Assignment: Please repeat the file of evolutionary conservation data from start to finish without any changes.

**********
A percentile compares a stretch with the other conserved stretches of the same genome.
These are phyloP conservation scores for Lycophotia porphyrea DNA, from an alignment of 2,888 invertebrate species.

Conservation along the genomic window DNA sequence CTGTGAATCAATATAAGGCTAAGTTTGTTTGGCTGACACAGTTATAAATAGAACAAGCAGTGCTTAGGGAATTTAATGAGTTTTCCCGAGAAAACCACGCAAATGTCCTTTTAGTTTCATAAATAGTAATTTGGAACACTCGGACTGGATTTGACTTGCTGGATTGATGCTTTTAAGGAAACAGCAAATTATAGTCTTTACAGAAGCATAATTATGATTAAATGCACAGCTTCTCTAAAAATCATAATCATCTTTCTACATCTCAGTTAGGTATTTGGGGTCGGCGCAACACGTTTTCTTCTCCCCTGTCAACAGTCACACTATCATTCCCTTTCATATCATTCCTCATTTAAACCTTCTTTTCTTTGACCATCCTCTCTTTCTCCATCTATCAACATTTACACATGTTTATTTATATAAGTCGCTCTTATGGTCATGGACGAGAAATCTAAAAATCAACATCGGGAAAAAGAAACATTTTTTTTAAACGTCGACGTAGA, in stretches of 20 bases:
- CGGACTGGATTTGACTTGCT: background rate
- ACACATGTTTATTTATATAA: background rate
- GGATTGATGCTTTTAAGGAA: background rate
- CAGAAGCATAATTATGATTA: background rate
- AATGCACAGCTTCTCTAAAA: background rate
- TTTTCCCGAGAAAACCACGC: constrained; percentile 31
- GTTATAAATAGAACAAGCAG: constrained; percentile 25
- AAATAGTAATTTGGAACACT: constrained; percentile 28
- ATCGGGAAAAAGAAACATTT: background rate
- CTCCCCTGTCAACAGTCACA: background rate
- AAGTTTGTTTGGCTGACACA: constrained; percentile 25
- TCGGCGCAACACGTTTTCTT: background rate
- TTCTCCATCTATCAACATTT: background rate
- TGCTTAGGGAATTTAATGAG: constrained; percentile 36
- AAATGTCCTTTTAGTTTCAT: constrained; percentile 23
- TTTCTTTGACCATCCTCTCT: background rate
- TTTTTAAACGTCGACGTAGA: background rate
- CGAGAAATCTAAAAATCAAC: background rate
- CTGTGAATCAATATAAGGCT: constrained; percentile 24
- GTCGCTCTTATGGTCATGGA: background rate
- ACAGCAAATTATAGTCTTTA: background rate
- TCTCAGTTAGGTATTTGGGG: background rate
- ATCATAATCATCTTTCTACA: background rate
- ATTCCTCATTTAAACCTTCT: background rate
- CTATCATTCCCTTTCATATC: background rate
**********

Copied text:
A percentile compares a stretch with the other conserved stretches of the same genome.
These are phyloP conservation scores for Lycophotia porphyrea DNA, from an alignment of 2,888 invertebrate species.

Conservation along the genomic window DNA sequence CTGTGAATCAATATAAGGCTAAGTTTGTTTGGCTGACACAGTTATAAATAGAACAAGCAGTGCTTAGGGAATTTAATGAGTTTTCCCGAGAAAACCACGCAAATGTCCTTTTAGTTTCATAAATAGTAATTTGGAACACTCGGACTGGATTTGACTTGCTGGATTGATGCTTTTAAGGAAACAGCAAATTATAGTCTTTACAGAAGCATAATTATGATTAAATGCACAGCTTCTCTAAAAATCATAATCATCTTTCTACATCTCAGTTAGGTATTTGGGGTCGGCGCAACACGTTTTCTTCTCCCCTGTCAACAGTCACACTATCATTCCCTTTCATATCATTCCTCATTTAAACCTTCTTTTCTTTGACCATCCTCTCTTTCTCCATCTATCAACATTTACACATGTTTATTTATATAAGTCGCTCTTATGGTCATGGACGAGAAATCTAAAAATCAACATCGGGAAAAAGAAACATTTTTTTTAAACGTCGACGTAGA, in stretches of 20 bases:
- CGGACTGGATTTGACTTGCT: background rate
- ACACATGTTTATTTATATAA: background rate
- GGATTGATGCTTTTAAGGAA: background rate
- CAGAAGCATAATTATGATTA: background rate
- AATGCACAGCTTCTCTAAAA: background rate
- TTTTCCCGAGAAAACCACGC: constrained; percentile 31
- GTTATAAATAGAACAAGCAG: constrained; percentile 25
- AAATAGTAATTTGGAACACT: constrained; percentile 28
- ATCGGGAAAAAGAAACATTT: background rate
- CTCCCCTGTCAACAGTCACA: background rate
- AAGTTTGTTTGGCTGACACA: constrained; percentile 25
- TCGGCGCAACACGTTTTCTT: background rate
- TTCTCCATCTATCAACATTT: background rate
- TGCTTAGGGAATTTAATGAG: constrained; percentile 36
- AAATGTCCTTTTAGTTTCAT: constrained; percentile 23
- TTTCTTTGACCATCCTCTCT: background rate
- TTTTTAAACGTCGACGTAGA: background rate
- CGAGAAATCTAAAAATCAAC: background rate
- CTGTGAATCAATATAAGGCT: constrained; percentile 24
- GTCGCTCTTATGGTCATGGA: background rate
- ACAGCAAATTATAGTCTTTA: background rate
- TCTCAGTTAGGTATTTGGGG: background rate
- ATCATAATCATCTTTCTACA: background rate
- ATTCCTCATTTAAACCTTCT: background rate
- CTATCATTCCCTTTCATATC: background rate